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The polls got it wrong in the UK. Here's why...

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May 8th 2015, 7:30 PM 22,056 77

POLLSTERS IN THE UK had predicted a tie in the UK General Election.

For weeks, they were convinced by their polls that the Tories and Labour would be neck and neck come 8 May.

But, guess what? People lie.

So, come 10pm last night, they were red-faced as the exit polls suggested a huge performance from Cameron’s side with an overall majority in sight. The pollsters had completely overestimated Labour and underestimated the Tories.

Opinion polls rely on the people giving their honest opinions on the matters at hand. There was a lot of talk about ‘shy conservatives’ over the past few weeks – people who won’t admit to wanting David Cameron to remain at Number 10 but will get into the comforting, confessional polling booth and gleefully tick that blue box.

And the pollsters didn’t allow enough of an adjustment for the number of these bashful constituents.

Adrian Kavanagh, a Maynooth University lecturer with a particular expertise in the Geography of Elections, has a complementary theory.

“People have started voting for candidates, rather than parties,” he told TheJournal.ie.

So, when they are polled on parties, they may balk at the idea of voting for the Tories. But when faced with a particularly well-known and well-liked incumbent, they may find themselves going that way inadvertently.

“The candidate effect is changing and shifting things.”

US statistician and election guru Nate Silver points to a wider problem with systemic flaws in the polling industry because of how society has developed. He says that low response rates are problematic, as well as reduced budgets in newsrooms which traditionally commission high-quality surveys. The method chosen – online or landline – can also lead to a self-selected sample.

On top of all that, ’herding’ (where pollsters ensure a result to match everyone else’s because of a fear to stick their neck out) also exists now, according to Silver.

The sector will also be in trouble if BBC presenter David Dimbleby’s prediction that politicians will stop taking heed of the polls comes true. That might not be a bad thing though, as YouGov president Peter Kellner told the Telegraph.

He told the newspaper that politicians ”should campaign on what they believe, they should not listen to people like me and the figures we produce”.

Kavanagh, however, defends the pollsters somewhat, stating that the final polls were not devastatingly wrong. He also believes the first-past-the-post system amplifies smaller percentages.

“It is such a skewed electoral system,” he said. “UKIP won twice as many votes as the SNP but just one seat. The SNP only had 50% of the Scottish vote, but took nearly all its seats.”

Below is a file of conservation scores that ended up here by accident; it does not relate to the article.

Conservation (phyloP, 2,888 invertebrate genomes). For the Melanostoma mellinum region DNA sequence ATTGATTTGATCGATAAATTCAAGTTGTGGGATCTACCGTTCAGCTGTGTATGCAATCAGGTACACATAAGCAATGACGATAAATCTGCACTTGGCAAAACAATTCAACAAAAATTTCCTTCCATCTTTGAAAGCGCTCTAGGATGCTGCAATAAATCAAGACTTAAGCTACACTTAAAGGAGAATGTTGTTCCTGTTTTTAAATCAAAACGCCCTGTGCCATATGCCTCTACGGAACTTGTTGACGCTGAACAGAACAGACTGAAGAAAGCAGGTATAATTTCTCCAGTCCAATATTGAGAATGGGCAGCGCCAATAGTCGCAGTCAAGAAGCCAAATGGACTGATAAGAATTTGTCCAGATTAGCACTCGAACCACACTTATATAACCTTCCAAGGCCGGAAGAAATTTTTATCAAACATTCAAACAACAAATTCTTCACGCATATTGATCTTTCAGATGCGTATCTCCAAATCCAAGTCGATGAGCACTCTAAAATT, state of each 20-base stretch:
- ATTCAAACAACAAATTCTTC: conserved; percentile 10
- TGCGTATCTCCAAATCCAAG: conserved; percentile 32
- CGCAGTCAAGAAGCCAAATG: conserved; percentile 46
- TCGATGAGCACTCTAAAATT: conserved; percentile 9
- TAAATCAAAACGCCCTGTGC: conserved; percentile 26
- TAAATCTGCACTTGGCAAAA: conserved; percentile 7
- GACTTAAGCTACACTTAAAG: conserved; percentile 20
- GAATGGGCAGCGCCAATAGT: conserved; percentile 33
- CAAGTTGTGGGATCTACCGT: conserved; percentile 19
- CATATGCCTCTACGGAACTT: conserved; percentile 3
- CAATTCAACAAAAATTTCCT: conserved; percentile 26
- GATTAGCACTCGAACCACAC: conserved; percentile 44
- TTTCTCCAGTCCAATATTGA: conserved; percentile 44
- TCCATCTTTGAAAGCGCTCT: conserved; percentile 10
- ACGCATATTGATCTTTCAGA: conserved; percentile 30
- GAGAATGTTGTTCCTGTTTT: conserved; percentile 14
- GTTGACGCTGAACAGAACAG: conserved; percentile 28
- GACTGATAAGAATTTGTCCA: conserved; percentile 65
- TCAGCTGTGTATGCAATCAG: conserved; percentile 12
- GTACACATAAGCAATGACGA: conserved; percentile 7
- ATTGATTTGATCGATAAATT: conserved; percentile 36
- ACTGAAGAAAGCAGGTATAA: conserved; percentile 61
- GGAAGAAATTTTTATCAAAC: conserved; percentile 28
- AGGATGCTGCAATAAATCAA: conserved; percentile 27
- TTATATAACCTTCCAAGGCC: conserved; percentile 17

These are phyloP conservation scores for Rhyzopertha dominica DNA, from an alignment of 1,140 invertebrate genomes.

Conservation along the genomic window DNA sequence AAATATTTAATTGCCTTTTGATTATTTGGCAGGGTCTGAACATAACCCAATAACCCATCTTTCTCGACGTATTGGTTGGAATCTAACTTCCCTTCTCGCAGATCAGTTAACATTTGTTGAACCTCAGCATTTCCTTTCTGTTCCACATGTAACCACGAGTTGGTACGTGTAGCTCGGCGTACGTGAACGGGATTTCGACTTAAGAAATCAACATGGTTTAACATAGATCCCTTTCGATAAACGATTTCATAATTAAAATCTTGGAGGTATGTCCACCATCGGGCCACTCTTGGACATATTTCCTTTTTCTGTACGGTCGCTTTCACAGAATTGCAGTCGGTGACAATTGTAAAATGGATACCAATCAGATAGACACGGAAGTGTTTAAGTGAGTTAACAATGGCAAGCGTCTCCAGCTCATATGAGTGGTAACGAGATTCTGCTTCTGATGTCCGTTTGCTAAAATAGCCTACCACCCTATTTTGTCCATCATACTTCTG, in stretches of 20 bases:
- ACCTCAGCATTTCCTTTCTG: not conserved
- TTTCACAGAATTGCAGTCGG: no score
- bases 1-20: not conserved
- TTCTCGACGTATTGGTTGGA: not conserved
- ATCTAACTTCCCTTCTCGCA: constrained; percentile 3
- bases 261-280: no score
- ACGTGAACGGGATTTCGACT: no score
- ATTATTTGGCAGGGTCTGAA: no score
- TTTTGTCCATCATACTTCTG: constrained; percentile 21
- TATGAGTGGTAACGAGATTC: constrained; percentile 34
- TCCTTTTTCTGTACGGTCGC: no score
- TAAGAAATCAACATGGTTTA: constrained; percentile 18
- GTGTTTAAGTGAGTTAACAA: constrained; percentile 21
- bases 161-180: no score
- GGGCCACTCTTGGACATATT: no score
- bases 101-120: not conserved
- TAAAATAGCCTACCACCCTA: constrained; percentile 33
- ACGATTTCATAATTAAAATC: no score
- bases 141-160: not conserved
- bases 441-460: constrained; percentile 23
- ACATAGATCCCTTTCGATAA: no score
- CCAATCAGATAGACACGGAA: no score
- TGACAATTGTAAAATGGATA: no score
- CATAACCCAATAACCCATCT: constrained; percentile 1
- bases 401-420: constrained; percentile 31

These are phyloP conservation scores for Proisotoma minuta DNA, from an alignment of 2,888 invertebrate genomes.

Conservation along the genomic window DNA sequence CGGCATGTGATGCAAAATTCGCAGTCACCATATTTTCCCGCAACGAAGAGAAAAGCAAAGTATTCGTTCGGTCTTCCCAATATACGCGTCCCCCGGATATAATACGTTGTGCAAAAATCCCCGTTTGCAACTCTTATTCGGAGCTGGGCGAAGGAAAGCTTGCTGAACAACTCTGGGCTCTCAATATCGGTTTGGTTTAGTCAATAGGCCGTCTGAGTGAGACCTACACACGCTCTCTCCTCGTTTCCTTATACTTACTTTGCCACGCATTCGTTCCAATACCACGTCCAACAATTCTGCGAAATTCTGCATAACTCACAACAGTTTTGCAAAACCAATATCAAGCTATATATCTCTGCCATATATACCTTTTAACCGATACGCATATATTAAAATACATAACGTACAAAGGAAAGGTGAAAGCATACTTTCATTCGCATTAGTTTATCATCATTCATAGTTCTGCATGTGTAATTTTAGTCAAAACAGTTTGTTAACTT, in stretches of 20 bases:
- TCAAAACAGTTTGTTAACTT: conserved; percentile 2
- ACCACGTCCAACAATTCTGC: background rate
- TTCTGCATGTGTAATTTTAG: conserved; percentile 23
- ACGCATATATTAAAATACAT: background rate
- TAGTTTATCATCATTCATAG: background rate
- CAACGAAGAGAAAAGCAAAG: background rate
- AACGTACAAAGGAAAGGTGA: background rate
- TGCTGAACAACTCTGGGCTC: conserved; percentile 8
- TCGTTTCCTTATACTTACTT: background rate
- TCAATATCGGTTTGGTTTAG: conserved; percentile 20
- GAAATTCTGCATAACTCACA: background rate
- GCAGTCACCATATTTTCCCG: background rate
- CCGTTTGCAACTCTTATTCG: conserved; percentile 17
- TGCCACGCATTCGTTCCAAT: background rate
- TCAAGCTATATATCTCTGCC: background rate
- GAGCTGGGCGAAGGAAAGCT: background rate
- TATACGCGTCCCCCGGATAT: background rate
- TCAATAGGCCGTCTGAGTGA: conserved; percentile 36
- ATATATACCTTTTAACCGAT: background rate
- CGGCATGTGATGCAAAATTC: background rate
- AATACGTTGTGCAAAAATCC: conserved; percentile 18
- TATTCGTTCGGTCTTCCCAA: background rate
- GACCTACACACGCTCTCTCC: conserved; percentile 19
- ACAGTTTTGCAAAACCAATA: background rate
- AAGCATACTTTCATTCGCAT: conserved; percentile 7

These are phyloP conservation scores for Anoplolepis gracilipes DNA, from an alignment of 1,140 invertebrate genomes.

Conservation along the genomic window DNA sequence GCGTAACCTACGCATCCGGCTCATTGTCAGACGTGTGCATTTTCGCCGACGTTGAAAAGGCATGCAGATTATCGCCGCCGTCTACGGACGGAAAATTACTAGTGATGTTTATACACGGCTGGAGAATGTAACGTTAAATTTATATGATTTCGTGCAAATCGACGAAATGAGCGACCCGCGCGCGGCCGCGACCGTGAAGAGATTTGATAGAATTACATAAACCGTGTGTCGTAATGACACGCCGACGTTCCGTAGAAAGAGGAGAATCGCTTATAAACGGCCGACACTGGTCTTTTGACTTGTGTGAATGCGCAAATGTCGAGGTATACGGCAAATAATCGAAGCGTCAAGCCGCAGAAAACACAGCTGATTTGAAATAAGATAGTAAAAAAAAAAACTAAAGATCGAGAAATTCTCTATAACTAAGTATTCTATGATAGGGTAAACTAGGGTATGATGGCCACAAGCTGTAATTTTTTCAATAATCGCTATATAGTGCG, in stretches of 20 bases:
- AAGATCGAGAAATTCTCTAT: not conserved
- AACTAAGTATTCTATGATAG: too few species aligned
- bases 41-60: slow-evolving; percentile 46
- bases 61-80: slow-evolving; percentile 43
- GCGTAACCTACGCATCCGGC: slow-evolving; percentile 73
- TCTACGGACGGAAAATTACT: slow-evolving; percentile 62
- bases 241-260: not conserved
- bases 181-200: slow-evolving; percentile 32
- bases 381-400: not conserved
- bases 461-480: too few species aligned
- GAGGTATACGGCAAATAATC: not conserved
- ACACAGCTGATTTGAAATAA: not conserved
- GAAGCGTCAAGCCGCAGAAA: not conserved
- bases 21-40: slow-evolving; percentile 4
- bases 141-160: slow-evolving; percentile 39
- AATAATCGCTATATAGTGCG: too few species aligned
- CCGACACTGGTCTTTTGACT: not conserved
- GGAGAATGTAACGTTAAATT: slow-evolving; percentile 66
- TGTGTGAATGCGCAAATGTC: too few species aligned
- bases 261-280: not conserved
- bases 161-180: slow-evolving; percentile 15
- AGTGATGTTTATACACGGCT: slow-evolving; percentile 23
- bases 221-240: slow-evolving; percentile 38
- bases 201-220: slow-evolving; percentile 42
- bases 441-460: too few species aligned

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Does any of this tell us anything about Ireland?

Many commenters have discussed the possibility of a similar phenomenon of ‘shy voters’ here when it comes to voting for Fianna Fáil – or voting No in the upcoming referendum on same-sex marriage.

Kavanagh agrees.

“We see a little element of that,” he said. “The last two exit polls – in the General Election and the local elections last year significantly underestimated Fianna Fáil.”

The candidate swing also very much comes into play. People can be asked if they would vote Fianna Fáil and say no, but have no problem with voting for the local person they like who happens to run under that party banner.

Looking across the water then, which Irish political party is happiest today?

Belong To Yes. Pictured An Taoiseach E Source: Sam Boal/Photocall Ireland

The largest incumbent party overachieved and remain in power, while its smaller sibling got the boot. Can Fine Gael sit back smugly then, while Labour wait for the final nail in the coffin before joining the PDs and the Greens in that lonely space outside, way outside, Leinster House?

Not quite.

“The UK is a microcosm for EU politics,” says Kavanagh. “It is replicated at a smaller level. In England, we are seeing what we saw in Germany – establishment parties holding on fairly strong in core regions. It’s in the periphery that you are seeing anti-austerity groups gaining ground. The SNP would have been the main anti-austerity party in this election.

“So we’ve seen the SNP in Scotland and Syriza in Greece. If Ireland can be seen similarly as a peripheral country, then it is not quite as comforting for Fine Gael. But there’s a lot of time yet before then. A lot of things will happen. A lot of votes to be won and lost.”

More: Miliband, Farage and Clegg have all quit – and David Cameron’s back at Downing Street

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Sinead O'Carroll

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